It has been a long while since I have posted something here, there are many reasons for that, but the main is, that after all those years I have worked with coffee, I feel like I am starting from the bottom again. The only difference between now and when I was sixteen, is that now, I know where we make mistakes. I would like to talk about them…


Moving to Goteborg wasn’t easy, coffee wise. I mean, coffee here is amazing, water from the tap tastes incredibly good, and You don’t have to look for all your favorite ,,Scandinavian roasts”, because they are everywhere! It took me a while to adjust to the style of “baristering”. I can bet big money, that most of you, after 10 minutes next to DaMatteos’ espresso bar, will start asking million questions, and possibly, find million “issues”, and so did I. Problem is, all those issues, weren’t actually mistakes, they were my personal misunderstandings, and my leaning forward comfort and technology.

Many of you will find it strangely dumb what I am about to say, but from thousands of baristas I know, I think, maybe about 20 % could pass my new challenge. Ok, let’s get to the point…

Think of the equipment that you use for brewing espresso. For those coffee shops, close to my heart, it usually will be: espresso machine, coffee grinder, two scales (one for dosing, another one for measuring yield), refractometer, and “VST Coffee Tools” app. Some say, that is technology, and so did I, but let’s break espresso brewing down, into parts.

  1. Dosing coffee precisely, using scale.
  2. Inserting porta filter into group head and starting espresso shot to flow into the cup which is placed on another scale.
  3. 20 seconds on Facebook notifications.
  4. Stopping the shot at the exact time with the exact yield we want.
  5. Taking a sample and measuring TDS.
  6. Maybe taking a sip, maybe not.
  7. Putting all data into application, that calculates extraction level for us.
  8. Making judgement based on everything we did so far.
  9. Taking a picture of our achievement and posting on Instagram.


“Specialty coffee is about craft. It takes real passion and skill to create beverage that tastes so good and gives you such an amazing experience”. I’m sorry, it is not craft anymore…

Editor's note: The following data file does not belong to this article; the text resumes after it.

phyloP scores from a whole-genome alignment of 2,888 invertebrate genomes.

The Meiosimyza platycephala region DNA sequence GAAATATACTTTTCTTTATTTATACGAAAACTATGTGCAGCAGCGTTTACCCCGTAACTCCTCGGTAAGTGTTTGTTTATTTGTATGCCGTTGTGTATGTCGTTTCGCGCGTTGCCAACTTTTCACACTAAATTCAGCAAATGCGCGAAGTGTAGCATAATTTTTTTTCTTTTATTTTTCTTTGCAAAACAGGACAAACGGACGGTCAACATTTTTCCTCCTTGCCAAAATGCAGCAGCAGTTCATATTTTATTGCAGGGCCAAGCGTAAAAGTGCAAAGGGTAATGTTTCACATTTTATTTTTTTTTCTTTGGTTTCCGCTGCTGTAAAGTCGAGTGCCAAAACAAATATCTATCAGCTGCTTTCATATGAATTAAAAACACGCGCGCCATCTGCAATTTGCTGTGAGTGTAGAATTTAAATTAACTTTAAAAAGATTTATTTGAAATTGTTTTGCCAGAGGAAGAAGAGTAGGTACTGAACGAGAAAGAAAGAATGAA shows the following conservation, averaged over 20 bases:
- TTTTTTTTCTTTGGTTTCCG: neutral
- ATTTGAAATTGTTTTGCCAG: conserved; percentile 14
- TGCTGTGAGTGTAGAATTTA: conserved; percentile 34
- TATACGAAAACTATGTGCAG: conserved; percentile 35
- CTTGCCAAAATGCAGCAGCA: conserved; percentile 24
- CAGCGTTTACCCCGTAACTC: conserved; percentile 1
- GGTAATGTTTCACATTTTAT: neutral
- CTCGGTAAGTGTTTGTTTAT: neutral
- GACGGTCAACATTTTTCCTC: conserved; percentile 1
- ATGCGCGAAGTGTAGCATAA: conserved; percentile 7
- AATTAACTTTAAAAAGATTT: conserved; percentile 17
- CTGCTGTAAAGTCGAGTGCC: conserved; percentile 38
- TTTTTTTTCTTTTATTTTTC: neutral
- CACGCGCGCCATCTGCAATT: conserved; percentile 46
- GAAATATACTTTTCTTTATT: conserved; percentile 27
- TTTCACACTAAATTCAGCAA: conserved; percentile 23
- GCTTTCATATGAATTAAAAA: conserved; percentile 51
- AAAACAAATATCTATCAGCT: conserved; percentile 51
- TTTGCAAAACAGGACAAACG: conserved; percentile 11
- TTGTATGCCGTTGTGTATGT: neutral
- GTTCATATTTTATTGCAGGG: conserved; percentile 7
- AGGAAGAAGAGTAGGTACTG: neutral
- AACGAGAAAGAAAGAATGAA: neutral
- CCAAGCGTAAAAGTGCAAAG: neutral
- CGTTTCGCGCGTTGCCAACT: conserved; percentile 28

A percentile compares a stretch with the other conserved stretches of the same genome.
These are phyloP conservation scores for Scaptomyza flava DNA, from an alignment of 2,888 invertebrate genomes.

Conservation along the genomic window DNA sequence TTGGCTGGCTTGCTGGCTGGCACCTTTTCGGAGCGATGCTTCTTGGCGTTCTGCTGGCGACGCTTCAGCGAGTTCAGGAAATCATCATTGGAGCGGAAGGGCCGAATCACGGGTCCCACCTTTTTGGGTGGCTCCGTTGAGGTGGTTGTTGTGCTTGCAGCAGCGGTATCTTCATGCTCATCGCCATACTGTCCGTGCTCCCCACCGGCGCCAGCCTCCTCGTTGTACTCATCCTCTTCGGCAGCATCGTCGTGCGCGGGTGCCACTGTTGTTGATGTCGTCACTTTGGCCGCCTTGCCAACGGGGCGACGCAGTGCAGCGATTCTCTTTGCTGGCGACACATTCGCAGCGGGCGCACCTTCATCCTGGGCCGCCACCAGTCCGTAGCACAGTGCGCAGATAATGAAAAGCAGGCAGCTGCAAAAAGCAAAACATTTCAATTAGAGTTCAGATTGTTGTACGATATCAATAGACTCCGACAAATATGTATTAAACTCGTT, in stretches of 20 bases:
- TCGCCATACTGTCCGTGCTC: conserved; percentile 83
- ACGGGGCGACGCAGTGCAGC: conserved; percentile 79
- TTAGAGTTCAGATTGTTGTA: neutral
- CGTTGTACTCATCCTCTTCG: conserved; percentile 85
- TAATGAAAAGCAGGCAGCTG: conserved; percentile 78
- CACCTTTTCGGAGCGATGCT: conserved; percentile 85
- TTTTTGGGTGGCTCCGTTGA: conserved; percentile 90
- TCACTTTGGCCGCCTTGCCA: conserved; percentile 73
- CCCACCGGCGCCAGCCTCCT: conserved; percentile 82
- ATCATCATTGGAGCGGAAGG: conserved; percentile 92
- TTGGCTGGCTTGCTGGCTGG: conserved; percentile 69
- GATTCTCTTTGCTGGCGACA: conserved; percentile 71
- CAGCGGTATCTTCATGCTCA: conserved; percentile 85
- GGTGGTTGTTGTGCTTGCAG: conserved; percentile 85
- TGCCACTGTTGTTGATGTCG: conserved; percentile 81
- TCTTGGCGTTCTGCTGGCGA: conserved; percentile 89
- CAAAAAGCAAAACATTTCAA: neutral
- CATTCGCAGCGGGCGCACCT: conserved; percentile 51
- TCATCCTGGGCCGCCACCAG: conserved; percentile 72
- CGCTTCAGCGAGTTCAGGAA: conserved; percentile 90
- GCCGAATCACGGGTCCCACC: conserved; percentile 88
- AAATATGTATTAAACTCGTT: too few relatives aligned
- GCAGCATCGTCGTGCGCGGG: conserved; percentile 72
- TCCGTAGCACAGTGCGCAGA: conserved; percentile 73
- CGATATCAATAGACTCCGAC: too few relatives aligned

We don’t know how to taste anymore, we don’t know how to smell things. We attend cupping and lie to each other about our tasting sensations, we sell product we don’t even understand. You might say, with all the scientific approach, technology and super equipment, now is the time when we understand coffee completely. I’m sorry but not, and it is sad.

The purpose of this article is not to complain about anything, I want you all, to experience what I have experienced during last two months.

I would like to adjust the “how to be a good barista” articles. What we can find now on many blogs, websites, videos, would be similar, barista smiles, barista is quick and efficient, and barista is consistent. Barista listens to cool music, eats healthy, and in most cases has tattoo/beard. All those things are important, but…

Barista has to have those features:

  • Respect
  • Understanding
  • Self-motivation
  • Kindness
  • Openness

Let’s break it down again.

Barista has to respect, and I am really sorry to say that, usually baristas feel like they are the stars, top of the chain, well, we are, or are we?  We are the people who make the product out of the whole process. Do we respect that? I mean, you don’t have to pray your roasters name and put the picture of the farm on the wall. I am talking about different respect. Do we spend enough time with every coffee we get? Don’t we judge coffees to fast? Are you 100 % sure that, all coffees you have at your café now, are treated with respect? Did you take absolutely all possible actions to make this coffee tastes as well as possible? Because pickers did, and producers too, and you know those cool farmers that appear on bags of coffee, they must deliver absolute top quality, because if not, no one will buy their coffee and their life is depended on it. You know roasters right? Good, because they must deliver absolute top quality, and you know what, they do. But then, we have us, judges. We feel like we don’t need to do much, because we know how to make coffee, so if something is going wrong, it is processing, roasting or any other part of the whole chain. No, barista must to spend time on coffee, use different recipes, and find out what’s best for each coffee. When we do, roasters will be more open to talk to us and listen to our feedback.